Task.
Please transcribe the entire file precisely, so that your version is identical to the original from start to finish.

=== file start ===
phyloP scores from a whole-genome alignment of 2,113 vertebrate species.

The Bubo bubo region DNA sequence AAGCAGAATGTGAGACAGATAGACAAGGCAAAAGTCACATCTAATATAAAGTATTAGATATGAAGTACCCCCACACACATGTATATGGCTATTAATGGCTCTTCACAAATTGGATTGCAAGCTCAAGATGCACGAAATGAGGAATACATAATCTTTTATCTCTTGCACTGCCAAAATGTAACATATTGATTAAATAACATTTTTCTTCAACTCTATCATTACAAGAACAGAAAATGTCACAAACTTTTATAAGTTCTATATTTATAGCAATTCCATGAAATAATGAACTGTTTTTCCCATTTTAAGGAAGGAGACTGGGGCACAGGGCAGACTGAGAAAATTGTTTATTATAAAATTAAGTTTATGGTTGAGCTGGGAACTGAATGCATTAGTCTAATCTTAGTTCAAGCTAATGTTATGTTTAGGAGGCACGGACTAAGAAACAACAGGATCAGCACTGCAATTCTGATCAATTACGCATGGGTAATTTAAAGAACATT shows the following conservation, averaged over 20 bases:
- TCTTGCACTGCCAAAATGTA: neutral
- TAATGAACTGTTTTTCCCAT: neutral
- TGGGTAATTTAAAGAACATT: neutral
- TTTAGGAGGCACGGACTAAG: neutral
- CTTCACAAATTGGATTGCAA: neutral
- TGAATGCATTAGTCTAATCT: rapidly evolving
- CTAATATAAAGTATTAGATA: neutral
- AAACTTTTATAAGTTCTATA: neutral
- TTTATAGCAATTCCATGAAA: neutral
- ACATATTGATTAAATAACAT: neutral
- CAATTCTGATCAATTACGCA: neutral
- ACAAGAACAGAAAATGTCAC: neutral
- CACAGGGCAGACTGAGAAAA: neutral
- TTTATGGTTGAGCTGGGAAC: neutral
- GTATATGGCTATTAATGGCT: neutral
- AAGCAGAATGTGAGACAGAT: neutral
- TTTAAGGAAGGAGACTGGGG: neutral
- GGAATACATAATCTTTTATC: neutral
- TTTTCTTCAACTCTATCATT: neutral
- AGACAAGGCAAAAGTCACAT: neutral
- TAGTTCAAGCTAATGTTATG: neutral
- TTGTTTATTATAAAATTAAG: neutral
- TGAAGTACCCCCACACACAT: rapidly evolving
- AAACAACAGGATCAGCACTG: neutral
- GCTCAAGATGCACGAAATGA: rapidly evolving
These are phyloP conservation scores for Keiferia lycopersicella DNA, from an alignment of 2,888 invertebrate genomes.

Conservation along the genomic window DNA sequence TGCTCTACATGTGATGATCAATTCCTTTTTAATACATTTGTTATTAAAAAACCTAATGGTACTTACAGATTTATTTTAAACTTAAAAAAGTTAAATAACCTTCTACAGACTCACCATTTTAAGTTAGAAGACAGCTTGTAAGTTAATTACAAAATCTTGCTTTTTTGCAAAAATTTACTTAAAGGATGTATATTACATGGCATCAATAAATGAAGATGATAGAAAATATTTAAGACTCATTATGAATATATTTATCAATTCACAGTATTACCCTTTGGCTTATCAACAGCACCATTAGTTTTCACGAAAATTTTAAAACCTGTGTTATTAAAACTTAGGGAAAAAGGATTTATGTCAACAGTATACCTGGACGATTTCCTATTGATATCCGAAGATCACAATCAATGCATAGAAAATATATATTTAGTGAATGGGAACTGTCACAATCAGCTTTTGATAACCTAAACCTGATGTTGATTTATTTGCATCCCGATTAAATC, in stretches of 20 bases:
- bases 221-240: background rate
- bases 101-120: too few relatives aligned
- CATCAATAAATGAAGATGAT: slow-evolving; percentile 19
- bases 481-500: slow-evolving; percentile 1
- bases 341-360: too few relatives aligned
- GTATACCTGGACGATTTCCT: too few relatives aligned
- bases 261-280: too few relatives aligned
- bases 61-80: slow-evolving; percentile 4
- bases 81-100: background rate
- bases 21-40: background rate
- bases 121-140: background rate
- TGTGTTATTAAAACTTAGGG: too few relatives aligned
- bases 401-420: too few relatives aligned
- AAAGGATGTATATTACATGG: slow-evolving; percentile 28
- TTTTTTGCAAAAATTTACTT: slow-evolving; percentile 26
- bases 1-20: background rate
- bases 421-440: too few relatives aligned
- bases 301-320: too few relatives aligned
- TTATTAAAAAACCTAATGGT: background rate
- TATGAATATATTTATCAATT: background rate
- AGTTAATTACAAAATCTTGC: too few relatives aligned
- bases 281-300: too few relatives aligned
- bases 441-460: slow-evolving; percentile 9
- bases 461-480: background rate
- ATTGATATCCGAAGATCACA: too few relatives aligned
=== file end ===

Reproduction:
phyloP scores from a whole-genome alignment of 2,113 vertebrate species.

The Bubo bubo region DNA sequence AAGCAGAATGTGAGACAGATAGACAAGGCAAAAGTCACATCTAATATAAAGTATTAGATATGAAGTACCCCCACACACATGTATATGGCTATTAATGGCTCTTCACAAATTGGATTGCAAGCTCAAGATGCACGAAATGAGGAATACATAATCTTTTATCTCTTGCACTGCCAAAATGTAACATATTGATTAAATAACATTTTTCTTCAACTCTATCATTACAAGAACAGAAAATGTCACAAACTTTTATAAGTTCTATATTTATAGCAATTCCATGAAATAATGAACTGTTTTTCCCATTTTAAGGAAGGAGACTGGGGCACAGGGCAGACTGAGAAAATTGTTTATTATAAAATTAAGTTTATGGTTGAGCTGGGAACTGAATGCATTAGTCTAATCTTAGTTCAAGCTAATGTTATGTTTAGGAGGCACGGACTAAGAAACAACAGGATCAGCACTGCAATTCTGATCAATTACGCATGGGTAATTTAAAGAACATT shows the following conservation, averaged over 20 bases:
- TCTTGCACTGCCAAAATGTA: neutral
- TAATGAACTGTTTTTCCCAT: neutral
- TGGGTAATTTAAAGAACATT: neutral
- TTTAGGAGGCACGGACTAAG: neutral
- CTTCACAAATTGGATTGCAA: neutral
- TGAATGCATTAGTCTAATCT: rapidly evolving
- CTAATATAAAGTATTAGATA: neutral
- AAACTTTTATAAGTTCTATA: neutral
- TTTATAGCAATTCCATGAAA: neutral
- ACATATTGATTAAATAACAT: neutral
- CAATTCTGATCAATTACGCA: neutral
- ACAAGAACAGAAAATGTCAC: neutral
- CACAGGGCAGACTGAGAAAA: neutral
- TTTATGGTTGAGCTGGGAAC: neutral
- GTATATGGCTATTAATGGCT: neutral
- AAGCAGAATGTGAGACAGAT: neutral
- TTTAAGGAAGGAGACTGGGG: neutral
- GGAATACATAATCTTTTATC: neutral
- TTTTCTTCAACTCTATCATT: neutral
- AGACAAGGCAAAAGTCACAT: neutral
- TAGTTCAAGCTAATGTTATG: neutral
- TTGTTTATTATAAAATTAAG: neutral
- TGAAGTACCCCCACACACAT: rapidly evolving
- AAACAACAGGATCAGCACTG: neutral
- GCTCAAGATGCACGAAATGA: rapidly evolving
These are phyloP conservation scores for Keiferia lycopersicella DNA, from an alignment of 2,888 invertebrate genomes.

Conservation along the genomic window DNA sequence TGCTCTACATGTGATGATCAATTCCTTTTTAATACATTTGTTATTAAAAAACCTAATGGTACTTACAGATTTATTTTAAACTTAAAAAAGTTAAATAACCTTCTACAGACTCACCATTTTAAGTTAGAAGACAGCTTGTAAGTTAATTACAAAATCTTGCTTTTTTGCAAAAATTTACTTAAAGGATGTATATTACATGGCATCAATAAATGAAGATGATAGAAAATATTTAAGACTCATTATGAATATATTTATCAATTCACAGTATTACCCTTTGGCTTATCAACAGCACCATTAGTTTTCACGAAAATTTTAAAACCTGTGTTATTAAAACTTAGGGAAAAAGGATTTATGTCAACAGTATACCTGGACGATTTCCTATTGATATCCGAAGATCACAATCAATGCATAGAAAATATATATTTAGTGAATGGGAACTGTCACAATCAGCTTTTGATAACCTAAACCTGATGTTGATTTATTTGCATCCCGATTAAATC, in stretches of 20 bases:
- bases 221-240: background rate
- bases 101-120: too few relatives aligned
- CATCAATAAATGAAGATGAT: slow-evolving; percentile 19
- bases 481-500: slow-evolving; percentile 1
- bases 341-360: too few relatives aligned
- GTATACCTGGACGATTTCCT: too few relatives aligned
- bases 261-280: too few relatives aligned
- bases 61-80: slow-evolving; percentile 4
- bases 81-100: background rate
- bases 21-40: background rate
- bases 121-140: background rate
- TGTGTTATTAAAACTTAGGG: too few relatives aligned
- bases 401-420: too few relatives aligned
- AAAGGATGTATATTACATGG: slow-evolving; percentile 28
- TTTTTTGCAAAAATTTACTT: slow-evolving; percentile 26
- bases 1-20: background rate
- bases 421-440: too few relatives aligned
- bases 301-320: too few relatives aligned
- TTATTAAAAAACCTAATGGT: background rate
- TATGAATATATTTATCAATT: background rate
- AGTTAATTACAAAATCTTGC: too few relatives aligned
- bases 281-300: too few relatives aligned
- bases 441-460: slow-evolving; percentile 9
- bases 461-480: background rate
- ATTGATATCCGAAGATCACA: too few relatives aligned